We Need a Better Way to Keep Rhinos in Captivity, Stat

They're getting sick from inactivity in zoos and hunted to extinction in the wild.


Black rhinos have a hard enough time in the wild. As they’re hunted to the verge of extinction, auctions for the right to gun one down can fetch as much as $350,000 from wealthy thrill-killers. A zoo, if not the ideal habitat, should at least be safer. But researchers are finding the sedentary lifestyle has its own dangers.

Ohio State University doctors have found that between the lack of movement and rich food, black rhinos in captivity are developing the same health problems plaguing their chubby caretakers. According to the research at least two health problems are appearing in black rhinos we don’t see in their wild counterparts: inflammation and insulin resistance.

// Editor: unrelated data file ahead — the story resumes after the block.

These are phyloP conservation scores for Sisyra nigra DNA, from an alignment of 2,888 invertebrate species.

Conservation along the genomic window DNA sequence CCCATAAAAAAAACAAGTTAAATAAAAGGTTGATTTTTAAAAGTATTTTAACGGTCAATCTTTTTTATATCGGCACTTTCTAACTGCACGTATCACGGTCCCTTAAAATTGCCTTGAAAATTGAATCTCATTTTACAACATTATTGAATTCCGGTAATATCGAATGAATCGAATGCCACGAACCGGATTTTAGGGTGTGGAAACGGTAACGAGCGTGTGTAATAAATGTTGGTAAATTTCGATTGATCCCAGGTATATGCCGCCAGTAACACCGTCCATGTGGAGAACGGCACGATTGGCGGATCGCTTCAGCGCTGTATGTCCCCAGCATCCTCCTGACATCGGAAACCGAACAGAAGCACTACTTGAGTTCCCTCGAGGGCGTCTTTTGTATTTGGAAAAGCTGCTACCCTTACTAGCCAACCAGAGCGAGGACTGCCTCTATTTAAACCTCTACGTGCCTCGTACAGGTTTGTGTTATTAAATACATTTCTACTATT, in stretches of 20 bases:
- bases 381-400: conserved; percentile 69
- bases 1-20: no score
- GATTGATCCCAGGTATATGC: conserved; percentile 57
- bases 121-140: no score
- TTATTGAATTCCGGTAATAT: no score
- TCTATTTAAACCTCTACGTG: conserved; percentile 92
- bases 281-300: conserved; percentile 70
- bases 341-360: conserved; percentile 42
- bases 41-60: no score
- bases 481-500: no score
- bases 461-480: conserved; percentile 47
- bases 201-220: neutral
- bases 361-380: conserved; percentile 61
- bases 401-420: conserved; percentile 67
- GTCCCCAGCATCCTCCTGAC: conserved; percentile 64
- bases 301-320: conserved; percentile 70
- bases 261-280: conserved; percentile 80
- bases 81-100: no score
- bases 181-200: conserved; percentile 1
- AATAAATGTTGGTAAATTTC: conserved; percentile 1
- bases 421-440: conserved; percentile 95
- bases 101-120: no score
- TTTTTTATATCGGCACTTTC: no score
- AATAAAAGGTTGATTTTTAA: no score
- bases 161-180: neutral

That might sound like a small problem, but it’s rhinos we’re talking about here. Only about 5,000 black rhinos remain on the planet, and 73 percent of those born in captivity die without reproducing. Any health problem could mark the beginning of the end, which means across-the-board changes in how zoos feed the great mammals. Even if only one of the top 20 oil men in Texas can afford to shoot one legally.

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